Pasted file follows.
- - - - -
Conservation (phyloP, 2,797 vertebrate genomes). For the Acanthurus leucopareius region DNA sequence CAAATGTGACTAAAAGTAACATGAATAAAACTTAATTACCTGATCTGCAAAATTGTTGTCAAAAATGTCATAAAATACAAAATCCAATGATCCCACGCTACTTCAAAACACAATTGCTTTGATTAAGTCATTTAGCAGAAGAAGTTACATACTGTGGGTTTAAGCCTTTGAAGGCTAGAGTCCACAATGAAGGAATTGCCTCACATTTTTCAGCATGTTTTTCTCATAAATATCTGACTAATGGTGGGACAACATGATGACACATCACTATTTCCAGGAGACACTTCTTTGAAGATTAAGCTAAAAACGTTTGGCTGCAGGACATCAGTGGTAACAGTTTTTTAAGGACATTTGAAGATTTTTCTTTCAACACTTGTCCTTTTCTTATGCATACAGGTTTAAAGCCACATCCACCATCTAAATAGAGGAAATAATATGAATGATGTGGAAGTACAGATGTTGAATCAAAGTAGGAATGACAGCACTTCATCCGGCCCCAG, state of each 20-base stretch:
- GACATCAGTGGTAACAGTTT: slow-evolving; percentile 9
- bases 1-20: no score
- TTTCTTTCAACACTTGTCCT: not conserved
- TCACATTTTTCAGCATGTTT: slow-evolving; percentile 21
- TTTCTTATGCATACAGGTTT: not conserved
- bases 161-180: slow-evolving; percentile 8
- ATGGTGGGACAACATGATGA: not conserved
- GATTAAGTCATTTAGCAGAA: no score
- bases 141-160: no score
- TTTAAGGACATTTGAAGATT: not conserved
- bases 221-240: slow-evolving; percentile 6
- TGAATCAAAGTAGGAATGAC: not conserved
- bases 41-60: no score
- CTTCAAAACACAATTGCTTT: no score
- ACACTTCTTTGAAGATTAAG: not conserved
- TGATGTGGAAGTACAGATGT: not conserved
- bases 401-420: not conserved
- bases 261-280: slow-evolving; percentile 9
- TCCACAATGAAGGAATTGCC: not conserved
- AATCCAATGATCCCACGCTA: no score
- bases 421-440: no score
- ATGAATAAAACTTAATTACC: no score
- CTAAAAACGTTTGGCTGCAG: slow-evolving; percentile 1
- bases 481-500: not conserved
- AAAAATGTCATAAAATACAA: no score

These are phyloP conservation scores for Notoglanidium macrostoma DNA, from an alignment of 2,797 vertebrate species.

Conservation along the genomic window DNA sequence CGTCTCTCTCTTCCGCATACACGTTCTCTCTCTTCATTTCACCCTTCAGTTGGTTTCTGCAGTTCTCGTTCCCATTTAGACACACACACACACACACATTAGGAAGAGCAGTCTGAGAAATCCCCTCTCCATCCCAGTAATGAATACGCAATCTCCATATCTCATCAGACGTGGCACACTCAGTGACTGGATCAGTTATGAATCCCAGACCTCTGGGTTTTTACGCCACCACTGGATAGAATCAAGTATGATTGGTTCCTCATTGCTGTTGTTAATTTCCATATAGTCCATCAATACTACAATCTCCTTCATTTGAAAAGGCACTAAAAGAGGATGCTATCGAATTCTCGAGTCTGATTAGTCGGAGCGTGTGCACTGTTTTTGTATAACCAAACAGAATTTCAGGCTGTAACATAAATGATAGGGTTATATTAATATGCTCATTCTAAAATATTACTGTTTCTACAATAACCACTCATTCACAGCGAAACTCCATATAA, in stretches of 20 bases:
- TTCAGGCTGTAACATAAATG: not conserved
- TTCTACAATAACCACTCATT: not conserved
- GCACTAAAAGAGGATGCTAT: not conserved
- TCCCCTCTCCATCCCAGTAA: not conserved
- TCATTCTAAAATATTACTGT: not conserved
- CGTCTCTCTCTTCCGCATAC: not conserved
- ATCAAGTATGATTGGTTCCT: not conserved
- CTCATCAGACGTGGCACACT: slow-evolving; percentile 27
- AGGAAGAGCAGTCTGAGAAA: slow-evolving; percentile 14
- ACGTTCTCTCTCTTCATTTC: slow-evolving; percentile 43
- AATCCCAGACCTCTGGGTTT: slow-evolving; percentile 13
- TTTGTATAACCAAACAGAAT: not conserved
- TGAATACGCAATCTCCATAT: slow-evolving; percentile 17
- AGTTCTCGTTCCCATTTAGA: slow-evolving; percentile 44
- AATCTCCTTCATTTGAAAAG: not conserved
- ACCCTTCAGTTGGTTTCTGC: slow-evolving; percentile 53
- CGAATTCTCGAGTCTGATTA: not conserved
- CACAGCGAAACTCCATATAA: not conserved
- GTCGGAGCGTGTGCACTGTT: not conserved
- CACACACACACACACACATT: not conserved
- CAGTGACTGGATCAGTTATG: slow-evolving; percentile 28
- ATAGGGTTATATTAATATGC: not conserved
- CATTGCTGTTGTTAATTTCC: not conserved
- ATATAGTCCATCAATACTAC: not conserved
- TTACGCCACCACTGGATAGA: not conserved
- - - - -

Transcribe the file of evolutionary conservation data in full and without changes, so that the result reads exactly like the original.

Conservation (phyloP, 2,797 vertebrate genomes). For the Acanthurus leucopareius region DNA sequence CAAATGTGACTAAAAGTAACATGAATAAAACTTAATTACCTGATCTGCAAAATTGTTGTCAAAAATGTCATAAAATACAAAATCCAATGATCCCACGCTACTTCAAAACACAATTGCTTTGATTAAGTCATTTAGCAGAAGAAGTTACATACTGTGGGTTTAAGCCTTTGAAGGCTAGAGTCCACAATGAAGGAATTGCCTCACATTTTTCAGCATGTTTTTCTCATAAATATCTGACTAATGGTGGGACAACATGATGACACATCACTATTTCCAGGAGACACTTCTTTGAAGATTAAGCTAAAAACGTTTGGCTGCAGGACATCAGTGGTAACAGTTTTTTAAGGACATTTGAAGATTTTTCTTTCAACACTTGTCCTTTTCTTATGCATACAGGTTTAAAGCCACATCCACCATCTAAATAGAGGAAATAATATGAATGATGTGGAAGTACAGATGTTGAATCAAAGTAGGAATGACAGCACTTCATCCGGCCCCAG, state of each 20-base stretch:
- GACATCAGTGGTAACAGTTT: slow-evolving; percentile 9
- bases 1-20: no score
- TTTCTTTCAACACTTGTCCT: not conserved
- TCACATTTTTCAGCATGTTT: slow-evolving; percentile 21
- TTTCTTATGCATACAGGTTT: not conserved
- bases 161-180: slow-evolving; percentile 8
- ATGGTGGGACAACATGATGA: not conserved
- GATTAAGTCATTTAGCAGAA: no score
- bases 141-160: no score
- TTTAAGGACATTTGAAGATT: not conserved
- bases 221-240: slow-evolving; percentile 6
- TGAATCAAAGTAGGAATGAC: not conserved
- bases 41-60: no score
- CTTCAAAACACAATTGCTTT: no score
- ACACTTCTTTGAAGATTAAG: not conserved
- TGATGTGGAAGTACAGATGT: not conserved
- bases 401-420: not conserved
- bases 261-280: slow-evolving; percentile 9
- TCCACAATGAAGGAATTGCC: not conserved
- AATCCAATGATCCCACGCTA: no score
- bases 421-440: no score
- ATGAATAAAACTTAATTACC: no score
- CTAAAAACGTTTGGCTGCAG: slow-evolving; percentile 1
- bases 481-500: not conserved
- AAAAATGTCATAAAATACAA: no score

These are phyloP conservation scores for Notoglanidium macrostoma DNA, from an alignment of 2,797 vertebrate species.

Conservation along the genomic window DNA sequence CGTCTCTCTCTTCCGCATACACGTTCTCTCTCTTCATTTCACCCTTCAGTTGGTTTCTGCAGTTCTCGTTCCCATTTAGACACACACACACACACACATTAGGAAGAGCAGTCTGAGAAATCCCCTCTCCATCCCAGTAATGAATACGCAATCTCCATATCTCATCAGACGTGGCACACTCAGTGACTGGATCAGTTATGAATCCCAGACCTCTGGGTTTTTACGCCACCACTGGATAGAATCAAGTATGATTGGTTCCTCATTGCTGTTGTTAATTTCCATATAGTCCATCAATACTACAATCTCCTTCATTTGAAAAGGCACTAAAAGAGGATGCTATCGAATTCTCGAGTCTGATTAGTCGGAGCGTGTGCACTGTTTTTGTATAACCAAACAGAATTTCAGGCTGTAACATAAATGATAGGGTTATATTAATATGCTCATTCTAAAATATTACTGTTTCTACAATAACCACTCATTCACAGCGAAACTCCATATAA, in stretches of 20 bases:
- TTCAGGCTGTAACATAAATG: not conserved
- TTCTACAATAACCACTCATT: not conserved
- GCACTAAAAGAGGATGCTAT: not conserved
- TCCCCTCTCCATCCCAGTAA: not conserved
- TCATTCTAAAATATTACTGT: not conserved
- CGTCTCTCTCTTCCGCATAC: not conserved
- ATCAAGTATGATTGGTTCCT: not conserved
- CTCATCAGACGTGGCACACT: slow-evolving; percentile 27
- AGGAAGAGCAGTCTGAGAAA: slow-evolving; percentile 14
- ACGTTCTCTCTCTTCATTTC: slow-evolving; percentile 43
- AATCCCAGACCTCTGGGTTT: slow-evolving; percentile 13
- TTTGTATAACCAAACAGAAT: not conserved
- TGAATACGCAATCTCCATAT: slow-evolving; percentile 17
- AGTTCTCGTTCCCATTTAGA: slow-evolving; percentile 44
- AATCTCCTTCATTTGAAAAG: not conserved
- ACCCTTCAGTTGGTTTCTGC: slow-evolving; percentile 53
- CGAATTCTCGAGTCTGATTA: not conserved
- CACAGCGAAACTCCATATAA: not conserved
- GTCGGAGCGTGTGCACTGTT: not conserved
- CACACACACACACACACATT: not conserved
- CAGTGACTGGATCAGTTATG: slow-evolving; percentile 28
- ATAGGGTTATATTAATATGC: not conserved
- CATTGCTGTTGTTAATTTCC: not conserved
- ATATAGTCCATCAATACTAC: not conserved
- TTACGCCACCACTGGATAGA: not conserved